will only versal request.

let him off this once, he will hereafter There is, however, another point rather starve than steal; and six in our experience when such is the months afterwards he is at the bar case. We mean trouble. Circum- of the Old Bailey. Laid on a bed of stances of trial create prayer; prayer sickness, the toper is plainly told ends in pledges-pledges of obe- how urgent is his case, and how many dience. Too frequently, when we are the chances against him. “Oh, get quit of the sorrow we get quit of dear doctor, if you will only set me free the vow also. The adage bears wit- this once, I give you my solemn word ness against us—“The river past, and I will never taste another drop;" and God forgotten.” Similar is the bent the vow is kept till he is pronounced of the Greek tale ;-Mandrabulus, past danger. In imminent alarmthe Samian, having, under the aus- with lying refuges swept awaypices of Juno, discovered a gold mine, you have seen the folly of a godless in his instant gratitude, vowed to life and the terribleness of unprepared her a golden ram, which he pre

death, and have promised and prosently exchanged for a silver one ; tested that as soon as this crisis was and again this for a very small brass over you would make God's friendone; and this for nothing at all. ship your first effort, and His service Tennyson illustrates the same thing your great concern.

But if it be a in his own pure style when he yew-tree staff, as soon as the pressings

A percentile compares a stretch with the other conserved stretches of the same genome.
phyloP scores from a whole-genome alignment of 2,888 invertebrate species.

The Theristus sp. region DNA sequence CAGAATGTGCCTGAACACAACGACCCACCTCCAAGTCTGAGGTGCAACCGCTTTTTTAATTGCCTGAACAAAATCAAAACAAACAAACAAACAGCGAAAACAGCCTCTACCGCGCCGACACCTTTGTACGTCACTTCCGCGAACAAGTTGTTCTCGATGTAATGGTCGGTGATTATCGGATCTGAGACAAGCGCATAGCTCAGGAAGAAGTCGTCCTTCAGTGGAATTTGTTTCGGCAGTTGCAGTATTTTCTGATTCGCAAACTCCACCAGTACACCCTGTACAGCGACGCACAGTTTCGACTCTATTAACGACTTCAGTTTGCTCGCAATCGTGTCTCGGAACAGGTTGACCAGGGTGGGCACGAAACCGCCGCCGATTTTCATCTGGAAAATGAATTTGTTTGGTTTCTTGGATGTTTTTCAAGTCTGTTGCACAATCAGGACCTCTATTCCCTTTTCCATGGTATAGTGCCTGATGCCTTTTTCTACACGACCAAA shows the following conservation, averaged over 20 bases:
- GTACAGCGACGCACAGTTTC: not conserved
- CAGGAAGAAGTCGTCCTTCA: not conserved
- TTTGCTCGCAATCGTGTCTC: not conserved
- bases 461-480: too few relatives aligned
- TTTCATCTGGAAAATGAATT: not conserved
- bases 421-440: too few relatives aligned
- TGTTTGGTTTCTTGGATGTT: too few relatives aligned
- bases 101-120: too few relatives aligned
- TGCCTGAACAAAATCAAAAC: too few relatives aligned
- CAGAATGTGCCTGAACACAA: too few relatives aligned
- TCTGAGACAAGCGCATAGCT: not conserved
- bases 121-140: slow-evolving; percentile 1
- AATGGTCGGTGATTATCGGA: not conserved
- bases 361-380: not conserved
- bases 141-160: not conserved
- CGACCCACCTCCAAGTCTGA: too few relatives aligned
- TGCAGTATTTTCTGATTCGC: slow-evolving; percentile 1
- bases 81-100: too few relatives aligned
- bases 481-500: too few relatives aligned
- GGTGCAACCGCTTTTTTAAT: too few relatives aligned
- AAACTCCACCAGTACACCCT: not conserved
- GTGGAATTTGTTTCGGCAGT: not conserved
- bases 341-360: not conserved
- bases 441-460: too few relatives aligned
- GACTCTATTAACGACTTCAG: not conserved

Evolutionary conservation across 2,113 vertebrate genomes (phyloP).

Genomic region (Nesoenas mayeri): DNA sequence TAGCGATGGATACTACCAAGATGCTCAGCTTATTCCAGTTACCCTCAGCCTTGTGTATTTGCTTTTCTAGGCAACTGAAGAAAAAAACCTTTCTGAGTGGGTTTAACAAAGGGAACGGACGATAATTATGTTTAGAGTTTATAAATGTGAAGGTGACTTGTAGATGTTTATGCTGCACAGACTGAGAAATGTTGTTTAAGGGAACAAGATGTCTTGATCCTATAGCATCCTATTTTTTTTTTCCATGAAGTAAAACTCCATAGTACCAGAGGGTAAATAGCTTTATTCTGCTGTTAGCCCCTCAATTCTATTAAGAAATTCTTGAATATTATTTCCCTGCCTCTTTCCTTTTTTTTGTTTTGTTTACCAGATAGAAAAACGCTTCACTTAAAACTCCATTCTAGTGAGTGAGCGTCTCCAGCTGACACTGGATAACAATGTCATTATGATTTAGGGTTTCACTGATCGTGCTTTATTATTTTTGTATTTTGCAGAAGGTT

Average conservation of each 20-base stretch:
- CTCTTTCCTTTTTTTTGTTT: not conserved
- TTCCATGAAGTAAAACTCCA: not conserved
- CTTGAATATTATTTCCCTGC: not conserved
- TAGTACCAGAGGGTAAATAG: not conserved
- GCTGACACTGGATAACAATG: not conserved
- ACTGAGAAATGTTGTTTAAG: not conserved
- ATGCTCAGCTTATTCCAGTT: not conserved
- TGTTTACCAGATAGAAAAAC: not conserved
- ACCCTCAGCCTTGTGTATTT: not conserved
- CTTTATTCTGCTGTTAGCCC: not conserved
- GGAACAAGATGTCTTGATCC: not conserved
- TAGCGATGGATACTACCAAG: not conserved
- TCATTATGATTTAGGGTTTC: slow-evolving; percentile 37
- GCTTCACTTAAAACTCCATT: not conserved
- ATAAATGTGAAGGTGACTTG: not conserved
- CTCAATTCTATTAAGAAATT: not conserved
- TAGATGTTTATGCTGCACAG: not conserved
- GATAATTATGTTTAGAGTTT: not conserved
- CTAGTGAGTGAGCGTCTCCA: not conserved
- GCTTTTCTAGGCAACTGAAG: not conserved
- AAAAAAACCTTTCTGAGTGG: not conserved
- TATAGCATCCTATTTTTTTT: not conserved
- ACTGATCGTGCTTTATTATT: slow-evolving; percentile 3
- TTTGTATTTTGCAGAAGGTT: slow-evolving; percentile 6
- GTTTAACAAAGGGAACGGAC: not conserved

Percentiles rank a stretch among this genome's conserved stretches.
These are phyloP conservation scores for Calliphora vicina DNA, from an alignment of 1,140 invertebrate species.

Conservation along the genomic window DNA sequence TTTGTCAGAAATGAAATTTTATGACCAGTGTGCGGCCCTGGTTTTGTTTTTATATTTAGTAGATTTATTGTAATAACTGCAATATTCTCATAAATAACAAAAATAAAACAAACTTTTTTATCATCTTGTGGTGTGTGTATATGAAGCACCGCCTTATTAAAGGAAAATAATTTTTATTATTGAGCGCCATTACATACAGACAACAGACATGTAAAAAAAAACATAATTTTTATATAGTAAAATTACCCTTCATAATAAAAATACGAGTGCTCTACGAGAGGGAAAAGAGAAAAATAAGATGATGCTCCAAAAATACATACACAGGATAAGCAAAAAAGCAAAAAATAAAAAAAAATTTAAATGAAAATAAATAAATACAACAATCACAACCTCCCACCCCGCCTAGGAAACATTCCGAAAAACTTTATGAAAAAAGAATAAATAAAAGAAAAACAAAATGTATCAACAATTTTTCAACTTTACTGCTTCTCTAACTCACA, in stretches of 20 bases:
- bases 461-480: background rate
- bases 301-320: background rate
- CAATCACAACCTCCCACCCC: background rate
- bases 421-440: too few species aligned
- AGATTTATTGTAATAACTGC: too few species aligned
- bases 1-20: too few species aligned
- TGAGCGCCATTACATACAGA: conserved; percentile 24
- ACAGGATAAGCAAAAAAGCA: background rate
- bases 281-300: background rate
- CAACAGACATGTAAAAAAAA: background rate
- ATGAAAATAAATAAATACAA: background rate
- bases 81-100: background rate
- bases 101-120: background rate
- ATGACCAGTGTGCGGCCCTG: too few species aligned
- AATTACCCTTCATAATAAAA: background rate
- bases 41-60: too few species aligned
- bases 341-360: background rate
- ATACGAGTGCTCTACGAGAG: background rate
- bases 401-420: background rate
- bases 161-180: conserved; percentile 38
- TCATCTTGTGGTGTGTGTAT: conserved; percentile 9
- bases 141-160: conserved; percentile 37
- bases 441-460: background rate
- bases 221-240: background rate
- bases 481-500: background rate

sure is taken off it will start up “Yet the great knight, in his mid-sick

straight as ever; and if it be the ness made,

same proud, self-sufficient, self-inFull many a holy vow and pure resolve. dulgent nature as before, it may These, as but born of sickness, could not bend for a moment beneath the

live; For when the blood ran lustier in him

mighty hand of God; but, like a again,

deceitful bow rebounding, is sure to Full often the sweet image of one face, turn back erect and stiff as ever? Making a treacherous quiet in his heart, A Christian gentleman belonging to Dispersed his resolution like a cloud."

the medical profession mentioned the It is the old story of the Egyptian following fact :-In the course of king over again. When each plague his life he had known about three came, Pharaoh declared that he would hundred persons who, expecting to liberate Israel; when it went he die, had apparently given themselves promptly cancelled his word. Volney, to the Saviour. Eventually they the infidel, was once in a storm. The were restored to health. How many, sea raged; loudly roared the wind. does the reader suppose, kept their It seemed as if the vessel must go covenant with God? What was the down. “O Christ, save me! O number of those who remained faithChrist, have mercy on me!” Thus ful under the more prosperous circried the unbeliever. He reached cumstances ? Only ten! Think of the shore safely. Did he abandon it. Ten; not more than ten out bis atheism? Not he! Once secure of three hundred! Well may we on terra firma, he resumed his scep- exclaim, “Lord, what is man?” ticism and blasphemy. To quote from

Earnestly should we pray,

“ Hold an able and experienced author: “De- Thou me up.” Sunshine after rain produces lovely, fragrant blossoms; Instead, therefore, of desponding, be but the beams of worldly success, it ours, rather, to find the secret when they follow the storm of affic- of success. How may we be so tion, are seldom as productive. strengthened as to keep the vows